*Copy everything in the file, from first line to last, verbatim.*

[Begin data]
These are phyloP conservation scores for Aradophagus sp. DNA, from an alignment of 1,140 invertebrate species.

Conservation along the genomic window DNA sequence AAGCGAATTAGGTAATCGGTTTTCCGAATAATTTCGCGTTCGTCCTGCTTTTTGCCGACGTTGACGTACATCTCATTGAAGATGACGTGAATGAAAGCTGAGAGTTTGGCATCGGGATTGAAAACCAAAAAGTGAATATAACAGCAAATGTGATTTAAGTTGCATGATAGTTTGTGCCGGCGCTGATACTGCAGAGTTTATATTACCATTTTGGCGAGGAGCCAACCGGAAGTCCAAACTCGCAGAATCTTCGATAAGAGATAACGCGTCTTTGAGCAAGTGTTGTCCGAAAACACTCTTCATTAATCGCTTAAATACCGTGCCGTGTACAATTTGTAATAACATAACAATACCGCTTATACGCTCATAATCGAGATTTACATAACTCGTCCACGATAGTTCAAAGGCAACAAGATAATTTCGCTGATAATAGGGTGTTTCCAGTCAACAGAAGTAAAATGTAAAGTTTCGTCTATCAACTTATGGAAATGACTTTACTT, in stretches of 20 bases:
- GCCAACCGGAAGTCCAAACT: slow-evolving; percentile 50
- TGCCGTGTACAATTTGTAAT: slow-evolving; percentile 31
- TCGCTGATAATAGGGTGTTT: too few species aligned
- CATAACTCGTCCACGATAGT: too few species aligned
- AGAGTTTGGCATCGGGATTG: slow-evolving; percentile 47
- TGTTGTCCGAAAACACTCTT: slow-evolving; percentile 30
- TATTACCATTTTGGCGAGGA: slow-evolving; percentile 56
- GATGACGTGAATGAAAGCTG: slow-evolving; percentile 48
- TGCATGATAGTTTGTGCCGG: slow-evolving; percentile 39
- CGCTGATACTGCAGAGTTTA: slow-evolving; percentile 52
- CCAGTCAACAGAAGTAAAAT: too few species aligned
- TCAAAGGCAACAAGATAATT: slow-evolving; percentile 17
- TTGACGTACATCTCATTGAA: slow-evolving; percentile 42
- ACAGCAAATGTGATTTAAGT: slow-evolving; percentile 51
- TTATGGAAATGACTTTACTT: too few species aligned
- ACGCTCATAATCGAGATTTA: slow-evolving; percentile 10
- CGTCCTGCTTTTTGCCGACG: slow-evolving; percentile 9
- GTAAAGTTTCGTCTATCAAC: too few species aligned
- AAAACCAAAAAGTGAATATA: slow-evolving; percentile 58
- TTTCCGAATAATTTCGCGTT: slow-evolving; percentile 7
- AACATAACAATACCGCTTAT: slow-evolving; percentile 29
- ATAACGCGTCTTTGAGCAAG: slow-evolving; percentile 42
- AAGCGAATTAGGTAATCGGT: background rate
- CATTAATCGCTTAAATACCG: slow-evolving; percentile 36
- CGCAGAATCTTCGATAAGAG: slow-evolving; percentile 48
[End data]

These are phyloP conservation scores for Aradophagus sp. DNA, from an alignment of 1,140 invertebrate species.

Conservation along the genomic window DNA sequence AAGCGAATTAGGTAATCGGTTTTCCGAATAATTTCGCGTTCGTCCTGCTTTTTGCCGACGTTGACGTACATCTCATTGAAGATGACGTGAATGAAAGCTGAGAGTTTGGCATCGGGATTGAAAACCAAAAAGTGAATATAACAGCAAATGTGATTTAAGTTGCATGATAGTTTGTGCCGGCGCTGATACTGCAGAGTTTATATTACCATTTTGGCGAGGAGCCAACCGGAAGTCCAAACTCGCAGAATCTTCGATAAGAGATAACGCGTCTTTGAGCAAGTGTTGTCCGAAAACACTCTTCATTAATCGCTTAAATACCGTGCCGTGTACAATTTGTAATAACATAACAATACCGCTTATACGCTCATAATCGAGATTTACATAACTCGTCCACGATAGTTCAAAGGCAACAAGATAATTTCGCTGATAATAGGGTGTTTCCAGTCAACAGAAGTAAAATGTAAAGTTTCGTCTATCAACTTATGGAAATGACTTTACTT, in stretches of 20 bases:
- GCCAACCGGAAGTCCAAACT: slow-evolving; percentile 50
- TGCCGTGTACAATTTGTAAT: slow-evolving; percentile 31
- TCGCTGATAATAGGGTGTTT: too few species aligned
- CATAACTCGTCCACGATAGT: too few species aligned
- AGAGTTTGGCATCGGGATTG: slow-evolving; percentile 47
- TGTTGTCCGAAAACACTCTT: slow-evolving; percentile 30
- TATTACCATTTTGGCGAGGA: slow-evolving; percentile 56
- GATGACGTGAATGAAAGCTG: slow-evolving; percentile 48
- TGCATGATAGTTTGTGCCGG: slow-evolving; percentile 39
- CGCTGATACTGCAGAGTTTA: slow-evolving; percentile 52
- CCAGTCAACAGAAGTAAAAT: too few species aligned
- TCAAAGGCAACAAGATAATT: slow-evolving; percentile 17
- TTGACGTACATCTCATTGAA: slow-evolving; percentile 42
- ACAGCAAATGTGATTTAAGT: slow-evolving; percentile 51
- TTATGGAAATGACTTTACTT: too few species aligned
- ACGCTCATAATCGAGATTTA: slow-evolving; percentile 10
- CGTCCTGCTTTTTGCCGACG: slow-evolving; percentile 9
- GTAAAGTTTCGTCTATCAAC: too few species aligned
- AAAACCAAAAAGTGAATATA: slow-evolving; percentile 58
- TTTCCGAATAATTTCGCGTT: slow-evolving; percentile 7
- AACATAACAATACCGCTTAT: slow-evolving; percentile 29
- ATAACGCGTCTTTGAGCAAG: slow-evolving; percentile 42
- AAGCGAATTAGGTAATCGGT: background rate
- CATTAATCGCTTAAATACCG: slow-evolving; percentile 36
- CGCAGAATCTTCGATAAGAG: slow-evolving; percentile 48